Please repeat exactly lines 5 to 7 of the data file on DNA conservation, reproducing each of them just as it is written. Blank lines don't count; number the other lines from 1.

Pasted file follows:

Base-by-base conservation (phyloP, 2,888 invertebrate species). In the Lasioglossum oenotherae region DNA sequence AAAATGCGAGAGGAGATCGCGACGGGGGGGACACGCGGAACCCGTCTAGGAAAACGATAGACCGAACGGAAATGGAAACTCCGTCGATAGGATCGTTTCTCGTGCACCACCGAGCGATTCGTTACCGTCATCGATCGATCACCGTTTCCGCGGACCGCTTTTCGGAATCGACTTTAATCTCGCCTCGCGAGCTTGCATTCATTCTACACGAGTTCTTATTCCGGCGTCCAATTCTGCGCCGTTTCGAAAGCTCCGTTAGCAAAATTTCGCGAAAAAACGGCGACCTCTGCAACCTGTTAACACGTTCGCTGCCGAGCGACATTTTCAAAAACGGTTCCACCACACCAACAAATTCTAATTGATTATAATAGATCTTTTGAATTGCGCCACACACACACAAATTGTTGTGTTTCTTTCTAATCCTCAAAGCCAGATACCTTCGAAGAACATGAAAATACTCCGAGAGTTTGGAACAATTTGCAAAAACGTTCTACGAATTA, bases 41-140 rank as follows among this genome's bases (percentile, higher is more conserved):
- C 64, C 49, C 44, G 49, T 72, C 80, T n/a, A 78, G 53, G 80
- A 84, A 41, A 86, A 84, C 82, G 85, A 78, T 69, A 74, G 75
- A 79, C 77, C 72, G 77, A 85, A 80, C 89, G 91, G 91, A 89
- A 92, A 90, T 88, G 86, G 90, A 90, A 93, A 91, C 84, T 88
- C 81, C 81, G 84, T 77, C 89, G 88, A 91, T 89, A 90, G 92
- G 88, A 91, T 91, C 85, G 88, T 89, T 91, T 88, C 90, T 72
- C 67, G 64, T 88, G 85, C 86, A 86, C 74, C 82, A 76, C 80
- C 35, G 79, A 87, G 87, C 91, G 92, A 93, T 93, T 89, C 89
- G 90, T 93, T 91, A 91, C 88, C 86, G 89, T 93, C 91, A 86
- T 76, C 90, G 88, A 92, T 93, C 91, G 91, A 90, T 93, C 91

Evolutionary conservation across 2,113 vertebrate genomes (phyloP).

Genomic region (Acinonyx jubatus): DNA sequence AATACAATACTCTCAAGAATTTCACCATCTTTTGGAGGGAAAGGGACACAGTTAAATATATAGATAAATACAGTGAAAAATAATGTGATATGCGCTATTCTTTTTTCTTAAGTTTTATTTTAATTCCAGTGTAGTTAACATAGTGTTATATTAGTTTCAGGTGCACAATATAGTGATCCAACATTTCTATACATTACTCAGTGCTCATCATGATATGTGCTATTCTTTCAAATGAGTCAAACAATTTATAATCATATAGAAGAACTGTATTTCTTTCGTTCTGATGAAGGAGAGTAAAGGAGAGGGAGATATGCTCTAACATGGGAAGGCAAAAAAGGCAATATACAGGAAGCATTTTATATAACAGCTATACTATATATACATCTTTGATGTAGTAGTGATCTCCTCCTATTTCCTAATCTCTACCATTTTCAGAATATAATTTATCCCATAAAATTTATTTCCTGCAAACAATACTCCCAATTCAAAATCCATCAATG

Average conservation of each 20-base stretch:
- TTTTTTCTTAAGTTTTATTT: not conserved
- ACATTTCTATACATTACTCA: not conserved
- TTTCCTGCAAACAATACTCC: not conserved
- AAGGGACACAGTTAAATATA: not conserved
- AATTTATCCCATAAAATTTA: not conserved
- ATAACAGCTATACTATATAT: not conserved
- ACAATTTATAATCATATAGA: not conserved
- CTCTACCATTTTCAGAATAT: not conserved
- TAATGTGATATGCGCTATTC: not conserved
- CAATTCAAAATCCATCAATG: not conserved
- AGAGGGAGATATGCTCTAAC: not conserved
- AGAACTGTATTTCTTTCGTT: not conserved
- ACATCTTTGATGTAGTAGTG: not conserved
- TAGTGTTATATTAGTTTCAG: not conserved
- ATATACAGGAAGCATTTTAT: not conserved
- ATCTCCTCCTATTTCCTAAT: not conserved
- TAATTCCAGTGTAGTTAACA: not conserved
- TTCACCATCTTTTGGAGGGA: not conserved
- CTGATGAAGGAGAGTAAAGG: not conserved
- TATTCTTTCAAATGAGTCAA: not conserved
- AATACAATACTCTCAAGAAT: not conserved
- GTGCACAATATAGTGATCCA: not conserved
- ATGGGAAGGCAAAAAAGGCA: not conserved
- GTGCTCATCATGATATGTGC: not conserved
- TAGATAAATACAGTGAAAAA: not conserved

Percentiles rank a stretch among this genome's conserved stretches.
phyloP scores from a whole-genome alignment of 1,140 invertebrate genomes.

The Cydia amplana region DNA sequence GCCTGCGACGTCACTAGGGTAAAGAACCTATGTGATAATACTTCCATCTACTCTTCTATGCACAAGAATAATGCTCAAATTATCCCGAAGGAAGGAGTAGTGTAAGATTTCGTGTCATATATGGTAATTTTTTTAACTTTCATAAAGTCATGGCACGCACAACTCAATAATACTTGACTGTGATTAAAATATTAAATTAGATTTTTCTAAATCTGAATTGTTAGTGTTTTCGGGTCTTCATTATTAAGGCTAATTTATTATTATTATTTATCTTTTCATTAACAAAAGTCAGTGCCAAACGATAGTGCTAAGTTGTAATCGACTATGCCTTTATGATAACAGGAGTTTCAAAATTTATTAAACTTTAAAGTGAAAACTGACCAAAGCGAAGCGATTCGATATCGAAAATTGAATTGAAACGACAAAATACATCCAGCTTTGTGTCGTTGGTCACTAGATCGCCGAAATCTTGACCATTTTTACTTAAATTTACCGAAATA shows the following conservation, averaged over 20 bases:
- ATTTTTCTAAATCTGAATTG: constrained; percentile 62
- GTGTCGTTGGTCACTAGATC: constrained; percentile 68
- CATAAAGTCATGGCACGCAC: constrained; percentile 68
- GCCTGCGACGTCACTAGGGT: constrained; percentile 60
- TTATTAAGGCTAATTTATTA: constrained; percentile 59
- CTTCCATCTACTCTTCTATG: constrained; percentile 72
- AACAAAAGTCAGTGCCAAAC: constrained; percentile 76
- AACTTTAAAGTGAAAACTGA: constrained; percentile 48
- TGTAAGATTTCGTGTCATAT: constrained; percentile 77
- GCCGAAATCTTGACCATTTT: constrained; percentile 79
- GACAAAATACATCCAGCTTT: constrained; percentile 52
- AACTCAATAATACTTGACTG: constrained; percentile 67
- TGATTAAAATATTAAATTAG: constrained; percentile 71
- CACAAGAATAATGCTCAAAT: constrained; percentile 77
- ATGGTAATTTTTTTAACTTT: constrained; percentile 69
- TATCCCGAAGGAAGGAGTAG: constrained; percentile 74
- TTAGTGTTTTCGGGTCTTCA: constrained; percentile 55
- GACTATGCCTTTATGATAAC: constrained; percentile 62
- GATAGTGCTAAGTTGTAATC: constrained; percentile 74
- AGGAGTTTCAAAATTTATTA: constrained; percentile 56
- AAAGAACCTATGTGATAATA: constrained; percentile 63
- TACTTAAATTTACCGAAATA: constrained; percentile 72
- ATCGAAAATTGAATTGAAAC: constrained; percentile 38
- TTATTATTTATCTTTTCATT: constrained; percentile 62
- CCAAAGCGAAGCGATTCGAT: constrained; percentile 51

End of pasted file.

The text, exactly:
- A 92, A 90, T 88, G 86, G 90, A 90, A 93, A 91, C 84, T 88
- C 81, C 81, G 84, T 77, C 89, G 88, A 91, T 89, A 90, G 92
- G 88, A 91, T 91, C 85, G 88, T 89, T 91, T 88, C 90, T 72